I do scenario A for a living. Depending on how much money you want to spend, there are some great tools available. Where I work, we use Segue SilkPerformer as the driver, and a combination of Segue monitoring, Windows PerfMon, and some home-grown code for Linux, much of which I've personally written.
There are starting to be decent open source tools available, though. I've found that even with an excellent script capture tool like SilkPerformer, there's quite a bit of custom programming required on the driver side. So don't be afraid to use an open source driver tool if you understand the programming language it's based on.
As I mentioned (almost a dozen times in the last day or so ;) I'm building a Moodle-based community site for this, and one of the courses I want to put up is on open source load testing tools. Come on by http://linuxcapacityplanning.com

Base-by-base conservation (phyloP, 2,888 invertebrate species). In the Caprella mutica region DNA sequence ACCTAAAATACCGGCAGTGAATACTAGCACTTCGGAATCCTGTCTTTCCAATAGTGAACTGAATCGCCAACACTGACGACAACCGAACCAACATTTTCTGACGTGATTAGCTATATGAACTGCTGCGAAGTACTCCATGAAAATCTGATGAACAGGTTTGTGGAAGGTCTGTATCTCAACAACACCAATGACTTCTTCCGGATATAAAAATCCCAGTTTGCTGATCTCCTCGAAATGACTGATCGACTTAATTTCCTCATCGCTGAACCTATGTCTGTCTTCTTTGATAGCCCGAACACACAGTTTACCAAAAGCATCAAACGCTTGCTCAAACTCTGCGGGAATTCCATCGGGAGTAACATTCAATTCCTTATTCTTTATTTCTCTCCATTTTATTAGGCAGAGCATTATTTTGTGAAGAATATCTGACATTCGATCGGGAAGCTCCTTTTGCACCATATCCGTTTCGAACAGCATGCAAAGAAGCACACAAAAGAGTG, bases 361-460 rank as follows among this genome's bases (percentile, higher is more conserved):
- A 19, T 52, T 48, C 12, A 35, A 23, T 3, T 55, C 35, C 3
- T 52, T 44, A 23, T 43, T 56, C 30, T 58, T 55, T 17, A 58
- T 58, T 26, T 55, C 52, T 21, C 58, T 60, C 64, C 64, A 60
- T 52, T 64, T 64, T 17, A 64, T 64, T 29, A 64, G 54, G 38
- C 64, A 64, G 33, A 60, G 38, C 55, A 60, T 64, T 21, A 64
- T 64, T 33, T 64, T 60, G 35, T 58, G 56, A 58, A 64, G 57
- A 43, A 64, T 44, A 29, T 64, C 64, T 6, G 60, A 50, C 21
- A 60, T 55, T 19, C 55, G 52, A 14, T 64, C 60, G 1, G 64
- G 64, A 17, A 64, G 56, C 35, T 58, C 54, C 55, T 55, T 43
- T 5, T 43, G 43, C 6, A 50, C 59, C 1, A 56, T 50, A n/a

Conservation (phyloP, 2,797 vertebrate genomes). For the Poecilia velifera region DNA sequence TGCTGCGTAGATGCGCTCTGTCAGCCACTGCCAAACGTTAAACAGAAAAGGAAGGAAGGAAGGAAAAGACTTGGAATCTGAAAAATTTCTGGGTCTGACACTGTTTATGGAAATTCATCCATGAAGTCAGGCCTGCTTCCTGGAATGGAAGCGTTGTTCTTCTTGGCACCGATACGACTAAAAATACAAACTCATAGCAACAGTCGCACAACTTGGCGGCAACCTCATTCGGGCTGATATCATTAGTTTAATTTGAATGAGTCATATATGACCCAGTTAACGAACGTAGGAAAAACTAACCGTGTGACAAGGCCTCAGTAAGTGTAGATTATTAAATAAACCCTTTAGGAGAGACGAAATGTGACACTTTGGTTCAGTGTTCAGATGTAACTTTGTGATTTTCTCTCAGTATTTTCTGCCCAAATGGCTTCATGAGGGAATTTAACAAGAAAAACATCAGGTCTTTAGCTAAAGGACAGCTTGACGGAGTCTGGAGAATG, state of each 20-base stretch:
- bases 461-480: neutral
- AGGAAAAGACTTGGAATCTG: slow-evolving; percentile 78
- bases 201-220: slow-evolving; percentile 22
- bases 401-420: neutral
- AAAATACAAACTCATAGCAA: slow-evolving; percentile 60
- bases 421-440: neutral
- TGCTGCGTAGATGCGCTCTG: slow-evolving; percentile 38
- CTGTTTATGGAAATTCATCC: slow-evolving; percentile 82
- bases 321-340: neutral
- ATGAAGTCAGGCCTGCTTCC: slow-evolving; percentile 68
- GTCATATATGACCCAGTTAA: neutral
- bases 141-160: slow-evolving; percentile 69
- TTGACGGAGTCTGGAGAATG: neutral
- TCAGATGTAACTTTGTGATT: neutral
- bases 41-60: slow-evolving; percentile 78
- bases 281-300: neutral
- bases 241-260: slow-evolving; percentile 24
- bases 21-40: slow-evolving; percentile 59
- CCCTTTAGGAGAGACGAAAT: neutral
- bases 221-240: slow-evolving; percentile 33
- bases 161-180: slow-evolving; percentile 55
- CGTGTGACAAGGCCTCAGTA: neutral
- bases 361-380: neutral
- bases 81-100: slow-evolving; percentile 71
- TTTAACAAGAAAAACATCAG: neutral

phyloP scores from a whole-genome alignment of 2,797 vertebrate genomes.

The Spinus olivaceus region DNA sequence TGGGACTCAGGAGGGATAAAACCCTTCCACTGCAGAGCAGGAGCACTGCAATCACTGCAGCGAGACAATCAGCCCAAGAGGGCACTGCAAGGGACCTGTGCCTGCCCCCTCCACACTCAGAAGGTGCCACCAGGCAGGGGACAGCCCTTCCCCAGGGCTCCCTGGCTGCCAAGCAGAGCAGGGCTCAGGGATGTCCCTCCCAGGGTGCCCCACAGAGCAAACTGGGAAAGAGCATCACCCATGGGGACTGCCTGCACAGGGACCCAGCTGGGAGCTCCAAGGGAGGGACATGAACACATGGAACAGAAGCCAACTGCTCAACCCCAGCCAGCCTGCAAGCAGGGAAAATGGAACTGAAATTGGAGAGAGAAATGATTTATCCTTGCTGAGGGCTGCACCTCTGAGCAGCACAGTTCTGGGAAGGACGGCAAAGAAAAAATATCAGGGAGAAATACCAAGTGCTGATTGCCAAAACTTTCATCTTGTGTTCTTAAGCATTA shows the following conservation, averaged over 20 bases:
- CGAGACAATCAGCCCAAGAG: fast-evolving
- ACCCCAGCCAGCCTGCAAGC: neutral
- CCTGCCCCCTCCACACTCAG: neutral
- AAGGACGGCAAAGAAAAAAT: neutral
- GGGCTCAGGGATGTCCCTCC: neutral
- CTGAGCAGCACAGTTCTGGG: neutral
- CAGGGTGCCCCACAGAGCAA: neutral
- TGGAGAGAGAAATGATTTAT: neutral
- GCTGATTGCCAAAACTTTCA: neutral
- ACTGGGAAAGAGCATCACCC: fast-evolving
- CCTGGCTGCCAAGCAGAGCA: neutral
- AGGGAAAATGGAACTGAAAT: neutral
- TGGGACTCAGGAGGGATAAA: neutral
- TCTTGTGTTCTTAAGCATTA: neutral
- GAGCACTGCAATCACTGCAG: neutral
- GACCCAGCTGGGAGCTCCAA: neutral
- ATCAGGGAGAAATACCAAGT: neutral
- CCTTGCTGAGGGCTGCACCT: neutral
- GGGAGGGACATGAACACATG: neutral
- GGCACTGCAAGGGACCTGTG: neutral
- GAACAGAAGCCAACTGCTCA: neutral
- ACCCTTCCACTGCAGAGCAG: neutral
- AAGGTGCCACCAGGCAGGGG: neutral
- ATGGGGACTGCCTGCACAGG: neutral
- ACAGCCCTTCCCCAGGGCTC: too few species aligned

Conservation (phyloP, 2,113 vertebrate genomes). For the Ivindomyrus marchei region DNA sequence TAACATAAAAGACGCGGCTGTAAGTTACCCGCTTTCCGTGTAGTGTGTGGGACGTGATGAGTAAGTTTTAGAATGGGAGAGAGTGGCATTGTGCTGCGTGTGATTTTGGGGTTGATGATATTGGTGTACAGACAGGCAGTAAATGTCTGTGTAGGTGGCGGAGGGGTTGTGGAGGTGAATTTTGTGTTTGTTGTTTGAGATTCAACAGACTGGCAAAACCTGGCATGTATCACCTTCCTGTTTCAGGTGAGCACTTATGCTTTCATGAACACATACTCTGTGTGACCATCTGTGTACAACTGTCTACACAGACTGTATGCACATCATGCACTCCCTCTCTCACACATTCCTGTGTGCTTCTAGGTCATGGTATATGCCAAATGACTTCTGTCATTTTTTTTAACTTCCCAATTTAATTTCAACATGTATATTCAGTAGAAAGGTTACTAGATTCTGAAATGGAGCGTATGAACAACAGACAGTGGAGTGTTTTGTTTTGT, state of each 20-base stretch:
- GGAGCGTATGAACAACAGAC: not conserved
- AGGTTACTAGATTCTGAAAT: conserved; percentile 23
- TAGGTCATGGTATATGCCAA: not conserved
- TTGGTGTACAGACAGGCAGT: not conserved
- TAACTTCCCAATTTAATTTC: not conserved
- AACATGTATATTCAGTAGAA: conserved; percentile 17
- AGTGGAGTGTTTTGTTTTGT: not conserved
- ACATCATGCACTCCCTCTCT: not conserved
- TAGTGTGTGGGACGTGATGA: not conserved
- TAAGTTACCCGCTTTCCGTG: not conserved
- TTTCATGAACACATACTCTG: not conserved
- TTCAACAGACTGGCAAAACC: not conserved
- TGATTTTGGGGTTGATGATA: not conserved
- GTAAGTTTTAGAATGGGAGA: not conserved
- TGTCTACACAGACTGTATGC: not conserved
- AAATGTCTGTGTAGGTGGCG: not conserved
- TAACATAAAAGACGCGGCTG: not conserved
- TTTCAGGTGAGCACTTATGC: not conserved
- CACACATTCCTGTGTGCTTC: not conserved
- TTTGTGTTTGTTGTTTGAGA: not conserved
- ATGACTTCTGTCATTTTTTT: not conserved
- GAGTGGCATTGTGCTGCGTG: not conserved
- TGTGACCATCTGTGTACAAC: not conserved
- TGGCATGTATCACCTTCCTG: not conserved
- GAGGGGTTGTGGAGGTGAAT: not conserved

I don't have much faith in scenario B. There are good benchmarks available for processors, I/O subsystems and databases, but my experience has been that most performance problems are design issues in the application, not something in the underlying platform.
In the end, it becomes an economic question: which is cheaper, fix the application or throw hardware at the problem? If you decide to throw hardware at the problem, it's relatively simple to determine what kind of hardware -- processors, memory or I/O subsystems -- need to be beefed up.